How Does a Scroll Saw Work? (with Pictures)
A scroll saw is an extremely useful tool for woodworkers and artisans. If you are considering purchasing a scroll saw but not sure if you will benefit from all that it has to offer, we will help try and clear up this dilemma for you. A scroll saw has a very specific function and, if used correctly, can produce incredible works of art.
What Is a Scroll Saw?
A scroll saw is very similar to a band saw in that you push the wood up against the blade to get the desired cut that you need. The difference you will find between the band saw and the scroll saw is the blade type. The band saw has a blade on a continuous loop, and the scroll saw has a reciprocating blade. The reciprocating blade allows for a much more precise cut.
Blade TypesThere are several types of blades available to use on a scroll saw.
On a standard tooth blade, the teeth are evenly spaced and are all the same size.
Wood blades have larger teeth with greater space between them to clear the sawdust as you cut.
On a metal blade, the teeth are smaller and closer together. These blades are also much noisier.
The next major type of blade is the skip-tooth blade. As the name would suggest, there is a skip or space between the teeth. It has half as many teeth as the standard blade. The wider space between the teeth keeps the blade cooler and makes it an especially good blade for beginners to use.
There are other specialty blades available like the spiral blade (pictured below) but most people will be fine using these two types.
What Is It Used For?
Scroll saws are used for intricate cuts. This type of work would be something like an elaborate sign, a wooden toy, or jigsaw puzzle, or maybe a spindle you would see on a staircase. Think intricate patterns, slower work, severe angles, and circular patterns; the scroll saw will lead the way when it comes to these applications. Most scroll saws are going to work with a foot pedal so that the user can employ both hands to guide the wood that they are working on.
With this saw, you can turn the wood to create wavy lines, right-angle turns, zigzag patterns, and more. You can also make interior cuts.
To make an interior cut you’ll need to drill a tiny hole in the wood, large enough for the saw blade to fit through. Drill the hole as close to perfectly vertical as possible. Unhook the bottom end of the blade from the motor, put it through the hole in the wood, back through the table of the saw, and reattach it to the motor. Make sure you still have good tension, then proceed to cut whatever pattern you’re following – a circle, a spiral design, a maze pattern, etc.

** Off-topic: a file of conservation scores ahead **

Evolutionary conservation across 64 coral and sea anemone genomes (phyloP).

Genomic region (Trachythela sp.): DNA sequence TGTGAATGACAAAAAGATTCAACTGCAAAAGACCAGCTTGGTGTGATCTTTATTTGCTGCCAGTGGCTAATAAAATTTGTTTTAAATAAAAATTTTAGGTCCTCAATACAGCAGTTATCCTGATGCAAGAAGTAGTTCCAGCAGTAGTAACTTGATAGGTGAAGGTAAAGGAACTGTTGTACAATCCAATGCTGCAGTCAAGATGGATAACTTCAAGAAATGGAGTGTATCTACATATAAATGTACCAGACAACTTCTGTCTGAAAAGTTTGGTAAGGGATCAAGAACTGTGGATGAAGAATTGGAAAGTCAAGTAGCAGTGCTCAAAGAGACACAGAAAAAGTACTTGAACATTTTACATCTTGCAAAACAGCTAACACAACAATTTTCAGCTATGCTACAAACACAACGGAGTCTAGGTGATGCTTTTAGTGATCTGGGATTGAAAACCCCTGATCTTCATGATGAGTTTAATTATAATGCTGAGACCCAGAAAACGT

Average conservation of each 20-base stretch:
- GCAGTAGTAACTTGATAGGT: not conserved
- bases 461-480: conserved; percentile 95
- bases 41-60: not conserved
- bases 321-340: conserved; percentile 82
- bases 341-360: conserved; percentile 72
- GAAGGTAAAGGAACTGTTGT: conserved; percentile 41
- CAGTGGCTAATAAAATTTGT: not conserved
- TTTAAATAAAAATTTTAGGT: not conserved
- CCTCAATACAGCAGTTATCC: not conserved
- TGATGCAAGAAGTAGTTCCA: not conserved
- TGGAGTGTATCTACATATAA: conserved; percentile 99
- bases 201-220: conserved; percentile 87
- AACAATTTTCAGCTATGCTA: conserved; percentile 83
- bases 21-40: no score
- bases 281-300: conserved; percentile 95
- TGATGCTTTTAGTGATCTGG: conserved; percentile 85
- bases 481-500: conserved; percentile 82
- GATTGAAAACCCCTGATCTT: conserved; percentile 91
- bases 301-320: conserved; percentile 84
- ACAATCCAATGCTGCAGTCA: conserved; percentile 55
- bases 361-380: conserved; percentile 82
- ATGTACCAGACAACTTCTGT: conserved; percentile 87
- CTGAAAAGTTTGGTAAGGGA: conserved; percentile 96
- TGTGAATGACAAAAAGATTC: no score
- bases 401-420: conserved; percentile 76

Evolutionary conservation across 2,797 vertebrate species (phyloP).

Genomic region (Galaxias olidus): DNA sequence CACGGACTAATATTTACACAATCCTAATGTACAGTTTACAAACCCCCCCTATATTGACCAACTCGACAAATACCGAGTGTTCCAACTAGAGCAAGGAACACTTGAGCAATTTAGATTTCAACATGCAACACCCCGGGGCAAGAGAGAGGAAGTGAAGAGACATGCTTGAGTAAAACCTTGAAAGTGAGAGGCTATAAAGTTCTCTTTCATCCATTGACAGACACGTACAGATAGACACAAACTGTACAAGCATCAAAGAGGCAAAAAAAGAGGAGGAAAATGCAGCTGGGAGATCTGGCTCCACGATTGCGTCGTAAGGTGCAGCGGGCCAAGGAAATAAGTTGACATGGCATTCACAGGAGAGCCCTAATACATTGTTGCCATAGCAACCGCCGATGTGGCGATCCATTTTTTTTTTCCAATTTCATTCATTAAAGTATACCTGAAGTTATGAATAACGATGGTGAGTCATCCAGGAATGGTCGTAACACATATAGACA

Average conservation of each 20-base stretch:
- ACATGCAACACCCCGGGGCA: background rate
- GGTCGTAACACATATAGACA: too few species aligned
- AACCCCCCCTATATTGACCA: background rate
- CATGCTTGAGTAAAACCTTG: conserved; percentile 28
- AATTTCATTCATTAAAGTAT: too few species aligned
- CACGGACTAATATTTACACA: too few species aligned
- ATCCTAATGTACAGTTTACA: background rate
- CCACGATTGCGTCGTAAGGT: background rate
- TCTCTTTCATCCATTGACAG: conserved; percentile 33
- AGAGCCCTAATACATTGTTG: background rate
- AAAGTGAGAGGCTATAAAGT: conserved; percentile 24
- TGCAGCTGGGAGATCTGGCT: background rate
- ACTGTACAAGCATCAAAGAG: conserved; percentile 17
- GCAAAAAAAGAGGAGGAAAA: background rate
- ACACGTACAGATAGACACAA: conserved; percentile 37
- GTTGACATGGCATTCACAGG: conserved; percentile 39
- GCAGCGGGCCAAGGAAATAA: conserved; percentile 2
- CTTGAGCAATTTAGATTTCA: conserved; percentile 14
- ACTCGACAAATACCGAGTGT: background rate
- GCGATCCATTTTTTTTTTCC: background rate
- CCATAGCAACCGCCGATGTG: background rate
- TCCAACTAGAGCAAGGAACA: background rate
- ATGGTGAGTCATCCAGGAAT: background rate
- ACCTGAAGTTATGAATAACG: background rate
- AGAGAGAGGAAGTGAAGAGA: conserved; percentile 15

Things to Consider When Purchasing A Scroll Saw
If you decide that a scroll saw is precisely what you need to add to your workshop, here are a few things you will want to consider before making your final purchase.
- Speed: Most scrolls saws will have a variable speed option. It is nice to be able to tailor your work and your skill to the speed of the saw. If you are a beginner, you can set the scroll saw on low and learn to control things before turning it up.
- Size: If you are going to be cutting very thin wood or metal or plastic, the size of the saw will not matter much. However, if you plan on cutting something 10 or 20 inches thick, make sure the scroll saw you purchase could accommodate this. You may see the size of the scroll saw referred to as throat size.
- Dust Collection: Especially when cutting a very detailed or intricate pattern, visibility is critical. If you can’t see what you are doing, there is no way that you can cut things well. Some dust collection systems will just blow dust away, and others will collect the dust as you cut. Either option is fine as long as it works well.
- Blade Change and Tensioning: There will be some adjustments to blades while cutting. You may have to make the blade tighter, or you may need to change it out altogether. The better scrolls saws will allow you to do this without having to use a tool. Sometimes in the middle of a project, you will need a new blade, and it is a hassle to get the took box out just to switch a blade. If you can find a scroll saw with tool-less blade change and tensioning options, we highly recommend doing so.
- Price: Like any other saw on the market, a scroll saw is going to vary widely in price. Some lower-end saws will be priced around $100, and others will make it into the thousands. Be realistic about what you need the saw for and how often you will use it.
When it comes down to whether you need a scroll saw, you need to consider the detail of the final product. If you are making a 48-piece wooden jigsaw puzzle, cutting with a band saw or jigsaw would be a bit of a nightmare. If, however, you are just trying to cut a few missing pieces of molding for your home, you may not need a scroll saw. Think of a scroll saw as a mix between a power saw and an Exacto knife. You will have the convenience of a power tool on your side with the precision of a human hand.